Global & Disaster Medicine

Archive for June, 2018

“…Here in the desert, Algeria has abandoned more than 13,000 people in the past 14 months, including pregnant women and children, stranding them without food or water and forcing them to walk, sometimes at gunpoint, under temperatures of up to 118 degrees…..”

FOX News

A wildfire in Northern California over the weekend has consumed 7,700 acres, forced evacuations, destroyed a dozen structures, and is threatening hundreds more.

LA Times


Chhaupadi: “In this corner of Nepal, deep in the Himalayas, women are banished from their homes every month when they get their period. They are considered polluted, even toxic….”

NY Times

“……The practice is called chhaupadi (pronounced CHOW-pa-dee), from Nepali words that mean someone who bears an impurity, and it has been going on for hundreds of years. But now, the Nepali government and advocates for women are trying to end it...…”


Volcán de Fuego in Guatemala: “The volcano would grumble and make noise. We never thought it would take our things and leave us with nothing.”

NY Times

“Arson Terrorism”

Arson Terrorism

Meir Amit Intelligence and Terrorism Information Center:

A new method devised by Hamas during the “return marches” to attack the communities near the Gaza Strip and disrupt their daily lives.

“……The phenomenon of “arson terrorism” using kites, which began on a small scale during the third week of the violent “return marches,” has gathered momentum during the past few weeks, led by Hamas. In addition to incendiary kites, the use of helium balloons with flammable substances attached began, and later kites and balloons with IEDs attached. For Hamas, the advantage of helium balloons is that they can penetrate deep into Israeli territory and cause more damage than kites. Arson terrorism peaked on Saturday, June 16, 2018, when dozens of incendiary kites and balloons caused 25 fires which destroyed thousands of acres of crops, agricultural fields and natural forests. …..”

Denmark: An outbreak of foodborne botulism with six confirmed cases.

Food Navigator


Ethiopia: Scores of people have been injured, some critically, in an explosion at a rally for the new Prime Minister.


A major drop in anemia among India’s pregnant women has been spurred by the decline in open defecation, along with later pregnancies and improved education for women

PH Nutrition

Identifying sociodemographic, programmatic and dietary drivers of anaemia reduction in pregnant Indian women over 10 years


In the model accounting for both non-dietary and dietary factors, increased age at pregnancy (P<0·001), reduced village-level open defecation (P=0·001), consuming more Fe (P<0·001) and folic acid (P=0·018) and less phytate (P=0·002), and urbanization (P=0·015) were associated with anaemia reductions. A 10 mg increase in daily household Fe supply from 2012 levels was associated with a 10 % reduction in anaemia……”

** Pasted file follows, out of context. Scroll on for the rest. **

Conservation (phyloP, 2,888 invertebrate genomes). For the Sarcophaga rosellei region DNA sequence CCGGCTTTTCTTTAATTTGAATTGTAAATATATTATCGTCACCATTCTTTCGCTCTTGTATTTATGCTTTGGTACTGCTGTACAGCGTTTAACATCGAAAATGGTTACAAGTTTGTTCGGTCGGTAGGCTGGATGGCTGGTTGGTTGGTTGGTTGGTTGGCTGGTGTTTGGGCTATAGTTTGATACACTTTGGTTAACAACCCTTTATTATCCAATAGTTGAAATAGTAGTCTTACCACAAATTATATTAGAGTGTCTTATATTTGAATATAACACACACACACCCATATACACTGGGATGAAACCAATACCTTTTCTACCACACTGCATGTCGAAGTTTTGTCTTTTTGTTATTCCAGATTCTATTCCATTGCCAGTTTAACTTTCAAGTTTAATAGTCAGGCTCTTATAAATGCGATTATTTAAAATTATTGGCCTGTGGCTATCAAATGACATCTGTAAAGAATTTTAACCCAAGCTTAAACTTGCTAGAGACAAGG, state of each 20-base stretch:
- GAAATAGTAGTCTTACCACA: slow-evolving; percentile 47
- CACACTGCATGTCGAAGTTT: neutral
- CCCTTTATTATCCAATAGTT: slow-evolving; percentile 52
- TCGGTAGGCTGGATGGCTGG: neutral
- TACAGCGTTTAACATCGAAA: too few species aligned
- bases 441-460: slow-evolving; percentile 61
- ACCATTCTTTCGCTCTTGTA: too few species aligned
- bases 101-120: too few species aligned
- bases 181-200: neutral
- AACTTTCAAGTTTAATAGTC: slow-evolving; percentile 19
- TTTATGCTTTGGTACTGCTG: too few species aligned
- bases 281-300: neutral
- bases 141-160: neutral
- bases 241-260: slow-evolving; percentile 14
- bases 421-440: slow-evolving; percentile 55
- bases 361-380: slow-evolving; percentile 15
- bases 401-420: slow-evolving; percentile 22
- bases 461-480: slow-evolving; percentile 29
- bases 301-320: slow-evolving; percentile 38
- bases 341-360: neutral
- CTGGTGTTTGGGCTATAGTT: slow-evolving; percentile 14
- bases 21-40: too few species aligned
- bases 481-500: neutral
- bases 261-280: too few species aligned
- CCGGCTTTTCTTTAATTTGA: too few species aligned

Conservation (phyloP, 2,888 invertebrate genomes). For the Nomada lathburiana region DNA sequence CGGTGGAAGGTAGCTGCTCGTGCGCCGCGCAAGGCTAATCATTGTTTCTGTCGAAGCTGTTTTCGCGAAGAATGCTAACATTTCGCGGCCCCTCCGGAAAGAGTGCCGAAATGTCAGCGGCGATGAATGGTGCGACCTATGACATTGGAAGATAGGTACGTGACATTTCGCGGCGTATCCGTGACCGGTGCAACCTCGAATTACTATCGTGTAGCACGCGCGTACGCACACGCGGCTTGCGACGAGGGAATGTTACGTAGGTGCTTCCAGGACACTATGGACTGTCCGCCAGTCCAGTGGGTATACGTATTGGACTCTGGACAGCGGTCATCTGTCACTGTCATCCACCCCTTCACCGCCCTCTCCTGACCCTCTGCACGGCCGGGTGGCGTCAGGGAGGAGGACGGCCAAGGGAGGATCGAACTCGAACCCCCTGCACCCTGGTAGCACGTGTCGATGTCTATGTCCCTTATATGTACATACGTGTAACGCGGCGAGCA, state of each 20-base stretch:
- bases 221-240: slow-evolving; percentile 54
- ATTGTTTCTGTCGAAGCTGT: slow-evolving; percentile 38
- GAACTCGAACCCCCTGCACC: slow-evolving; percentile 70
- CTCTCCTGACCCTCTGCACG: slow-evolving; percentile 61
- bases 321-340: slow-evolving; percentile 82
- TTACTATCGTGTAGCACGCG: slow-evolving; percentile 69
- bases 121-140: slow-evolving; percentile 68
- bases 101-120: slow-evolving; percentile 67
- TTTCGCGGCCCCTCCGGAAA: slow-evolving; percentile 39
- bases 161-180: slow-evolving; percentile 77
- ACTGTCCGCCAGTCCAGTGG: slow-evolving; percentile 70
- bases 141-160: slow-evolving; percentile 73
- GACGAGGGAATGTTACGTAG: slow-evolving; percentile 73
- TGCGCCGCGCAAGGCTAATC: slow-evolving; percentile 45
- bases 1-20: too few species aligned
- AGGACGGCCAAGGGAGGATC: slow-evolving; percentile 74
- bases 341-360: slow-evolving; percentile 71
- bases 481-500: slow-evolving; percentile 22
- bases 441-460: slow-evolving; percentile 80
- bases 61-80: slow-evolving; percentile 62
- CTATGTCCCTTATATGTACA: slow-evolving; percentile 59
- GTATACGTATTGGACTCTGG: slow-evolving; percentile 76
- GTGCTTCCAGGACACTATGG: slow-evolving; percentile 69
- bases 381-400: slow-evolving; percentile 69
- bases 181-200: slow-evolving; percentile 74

People who reportedly consumed Del Monte Fresh Produce pre-packaged vegetable trays containing broccoli, cauliflower, carrots, and dill dip from Kwik Trip/Kwik Star and were infected with Cyclospora as of June 21, 2018 (n=144)



Some of the elements of this figure were created based on an illustration by Ortega et al. Cyclospora cayetanensis. In: Advances in Parasitology: opportunistic protozoa in humans. San Diego: Academic Press; 1998. p. 399–418.

When freshly passed in stools, the oocyst is not infective (thus, direct fecal-oral transmission is unlikely; this differentiates Cyclospora from another important coccidian parasite, Cryptosporidium). In the environment , sporulation usually requires at least 1–2 weeks at temperatures from 22°C to 32°C, and results in division of the sporont into two sporocysts, each containing two elongated sporozoites . Fresh produce and water can serve as vehicles for transmission , and the sporulated oocysts are ingested (in contaminated food or water) . The oocysts excyst in the gastrointestinal tract, freeing the sporozoites, which invade the epithelial cells of the small intestine . Inside the cells, they undergo asexual multiplication and sexual development to mature into oocysts, which will be shed in stools .

How does the media cover epidemics?

Published Online:
“……This study analyzed 5,006 articles from leading American newspapers covering 3 epidemics: H1N1, Ebola, and Zika. Using a mixed method of automated and manual content analysis, it identified 3 distinct themes used to cover the diseases: pandemic, scientific, and social. Analysis of the themes based on CERC guidelines demonstrated substantial discrepancies between what CDC aims to communicate during epidemics and what the media actually disseminated to the public. …..”


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